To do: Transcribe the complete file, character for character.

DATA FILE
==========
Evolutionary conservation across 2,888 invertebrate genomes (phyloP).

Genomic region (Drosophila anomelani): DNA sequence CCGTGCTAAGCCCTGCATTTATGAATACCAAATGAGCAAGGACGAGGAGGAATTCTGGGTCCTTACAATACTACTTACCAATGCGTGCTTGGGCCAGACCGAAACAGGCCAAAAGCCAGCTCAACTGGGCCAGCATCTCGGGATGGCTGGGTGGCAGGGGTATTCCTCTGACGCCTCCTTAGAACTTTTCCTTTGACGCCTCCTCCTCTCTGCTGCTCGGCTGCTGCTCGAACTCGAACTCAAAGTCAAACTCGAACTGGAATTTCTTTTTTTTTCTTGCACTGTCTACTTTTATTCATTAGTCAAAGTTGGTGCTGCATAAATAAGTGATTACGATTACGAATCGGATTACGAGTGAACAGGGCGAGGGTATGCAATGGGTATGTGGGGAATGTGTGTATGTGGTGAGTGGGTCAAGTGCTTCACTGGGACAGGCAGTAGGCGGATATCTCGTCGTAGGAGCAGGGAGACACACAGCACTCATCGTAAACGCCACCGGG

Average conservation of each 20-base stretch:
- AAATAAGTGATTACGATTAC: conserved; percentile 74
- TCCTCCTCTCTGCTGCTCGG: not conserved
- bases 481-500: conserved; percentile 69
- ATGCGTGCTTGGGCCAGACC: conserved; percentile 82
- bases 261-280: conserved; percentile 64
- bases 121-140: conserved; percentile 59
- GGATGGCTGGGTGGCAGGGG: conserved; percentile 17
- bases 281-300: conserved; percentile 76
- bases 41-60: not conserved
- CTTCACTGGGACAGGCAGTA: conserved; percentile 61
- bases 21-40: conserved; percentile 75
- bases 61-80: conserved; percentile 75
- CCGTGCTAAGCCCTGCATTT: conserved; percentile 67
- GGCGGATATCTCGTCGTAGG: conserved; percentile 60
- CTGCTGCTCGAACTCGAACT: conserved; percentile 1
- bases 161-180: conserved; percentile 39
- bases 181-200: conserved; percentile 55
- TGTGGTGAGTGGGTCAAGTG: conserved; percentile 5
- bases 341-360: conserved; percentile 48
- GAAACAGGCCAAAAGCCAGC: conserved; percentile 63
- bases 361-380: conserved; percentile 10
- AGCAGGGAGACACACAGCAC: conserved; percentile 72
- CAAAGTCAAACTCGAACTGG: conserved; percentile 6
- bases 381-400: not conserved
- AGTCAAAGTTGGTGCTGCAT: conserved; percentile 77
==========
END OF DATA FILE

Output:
Evolutionary conservation across 2,888 invertebrate genomes (phyloP).

Genomic region (Drosophila anomelani): DNA sequence CCGTGCTAAGCCCTGCATTTATGAATACCAAATGAGCAAGGACGAGGAGGAATTCTGGGTCCTTACAATACTACTTACCAATGCGTGCTTGGGCCAGACCGAAACAGGCCAAAAGCCAGCTCAACTGGGCCAGCATCTCGGGATGGCTGGGTGGCAGGGGTATTCCTCTGACGCCTCCTTAGAACTTTTCCTTTGACGCCTCCTCCTCTCTGCTGCTCGGCTGCTGCTCGAACTCGAACTCAAAGTCAAACTCGAACTGGAATTTCTTTTTTTTTCTTGCACTGTCTACTTTTATTCATTAGTCAAAGTTGGTGCTGCATAAATAAGTGATTACGATTACGAATCGGATTACGAGTGAACAGGGCGAGGGTATGCAATGGGTATGTGGGGAATGTGTGTATGTGGTGAGTGGGTCAAGTGCTTCACTGGGACAGGCAGTAGGCGGATATCTCGTCGTAGGAGCAGGGAGACACACAGCACTCATCGTAAACGCCACCGGG

Average conservation of each 20-base stretch:
- AAATAAGTGATTACGATTAC: conserved; percentile 74
- TCCTCCTCTCTGCTGCTCGG: not conserved
- bases 481-500: conserved; percentile 69
- ATGCGTGCTTGGGCCAGACC: conserved; percentile 82
- bases 261-280: conserved; percentile 64
- bases 121-140: conserved; percentile 59
- GGATGGCTGGGTGGCAGGGG: conserved; percentile 17
- bases 281-300: conserved; percentile 76
- bases 41-60: not conserved
- CTTCACTGGGACAGGCAGTA: conserved; percentile 61
- bases 21-40: conserved; percentile 75
- bases 61-80: conserved; percentile 75
- CCGTGCTAAGCCCTGCATTT: conserved; percentile 67
- GGCGGATATCTCGTCGTAGG: conserved; percentile 60
- CTGCTGCTCGAACTCGAACT: conserved; percentile 1
- bases 161-180: conserved; percentile 39
- bases 181-200: conserved; percentile 55
- TGTGGTGAGTGGGTCAAGTG: conserved; percentile 5
- bases 341-360: conserved; percentile 48
- GAAACAGGCCAAAAGCCAGC: conserved; percentile 63
- bases 361-380: conserved; percentile 10
- AGCAGGGAGACACACAGCAC: conserved; percentile 72
- CAAAGTCAAACTCGAACTGG: conserved; percentile 6
- bases 381-400: not conserved
- AGTCAAAGTTGGTGCTGCAT: conserved; percentile 77